China Notifies WTO of Draft General Safety Standard for Food-Contact Materials
China notified the World Trade Organization (WTO) Committee on Sanitary and Phytosanitary Measures on May 22, 2015, concerning its draft Standard on the General safety requirements for food contact materials and articles, which was developed by the National Health and Family Planning Commission (NHFPC). Comments on the Standard are due by July 21, 2015.
The General Safety Standard applies to all food-contact materials and articles marketed in China in addition to other corresponding Food Safety Standards. It specifies the basic requirements and compliance principles for food-contact materials and articles, including provisions relating to testing methods, Declarations of Compliance (DoC), traceability, and product labeling.
The Standard's basic requirements found in Section 3, specify that substances in food-contact materials and articles shall not migrate to food at levels that endanger human health. Further, food-contact substances must not result in changes to the ingredients, structure, or properties of the food. The Standard also requires that food packaging materials producers perform safety assessments on NIAS.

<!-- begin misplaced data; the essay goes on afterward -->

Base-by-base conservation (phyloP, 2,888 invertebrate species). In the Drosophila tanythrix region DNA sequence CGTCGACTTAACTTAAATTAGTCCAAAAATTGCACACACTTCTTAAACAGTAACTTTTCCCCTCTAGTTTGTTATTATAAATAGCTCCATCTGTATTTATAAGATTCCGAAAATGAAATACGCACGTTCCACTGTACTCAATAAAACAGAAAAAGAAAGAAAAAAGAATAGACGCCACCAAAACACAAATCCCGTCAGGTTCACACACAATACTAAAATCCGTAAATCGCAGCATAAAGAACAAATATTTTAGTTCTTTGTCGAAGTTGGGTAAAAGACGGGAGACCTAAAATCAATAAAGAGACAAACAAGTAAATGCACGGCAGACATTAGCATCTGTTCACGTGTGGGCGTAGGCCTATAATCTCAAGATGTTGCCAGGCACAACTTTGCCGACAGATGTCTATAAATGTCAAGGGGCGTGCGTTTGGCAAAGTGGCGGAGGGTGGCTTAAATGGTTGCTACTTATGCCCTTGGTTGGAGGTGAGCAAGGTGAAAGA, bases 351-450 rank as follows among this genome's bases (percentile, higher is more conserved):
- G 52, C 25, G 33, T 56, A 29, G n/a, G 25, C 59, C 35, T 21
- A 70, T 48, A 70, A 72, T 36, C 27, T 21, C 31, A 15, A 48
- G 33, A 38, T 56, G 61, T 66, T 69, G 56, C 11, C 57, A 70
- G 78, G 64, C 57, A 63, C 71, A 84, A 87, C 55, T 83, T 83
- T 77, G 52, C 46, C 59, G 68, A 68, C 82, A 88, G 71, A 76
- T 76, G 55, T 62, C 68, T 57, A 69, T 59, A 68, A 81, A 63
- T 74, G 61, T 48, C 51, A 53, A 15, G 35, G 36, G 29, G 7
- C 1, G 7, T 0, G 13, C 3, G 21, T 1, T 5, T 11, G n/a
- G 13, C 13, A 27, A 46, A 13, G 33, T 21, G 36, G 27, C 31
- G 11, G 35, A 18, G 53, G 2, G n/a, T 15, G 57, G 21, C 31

Perhaps most importantly, the Standard contains language that would effectively adopt the functional barrier doctrine in China. Specifically, it states that "manufacturers of food contact materials and articles must perform safety assessments and control substances (except carcinogenic, teratogenic, mutagenic substances and nanometer substances) which are not in direct contact with food, are separated from food by an effective barrier layer, and are not contained in existing national Food Safety Standards, such that the amount migrating to food shall not be detectable (DL = 0.01 mg/kg)."
Section 2 of the Standard introduces new definitions for a number of terms not previously specified in Chinese food packaging regulations. For example, the Standard defines "non-intentionally added substances" (NIAS) and "multi-layer material/article," as well as overall migration limit (OML) and specific migration limit (SML). These definitions are largely consistent with those contained in EU Regulation No. 10/2011, also known as the "Plastics Regulation."
For more information in this Standard, click here.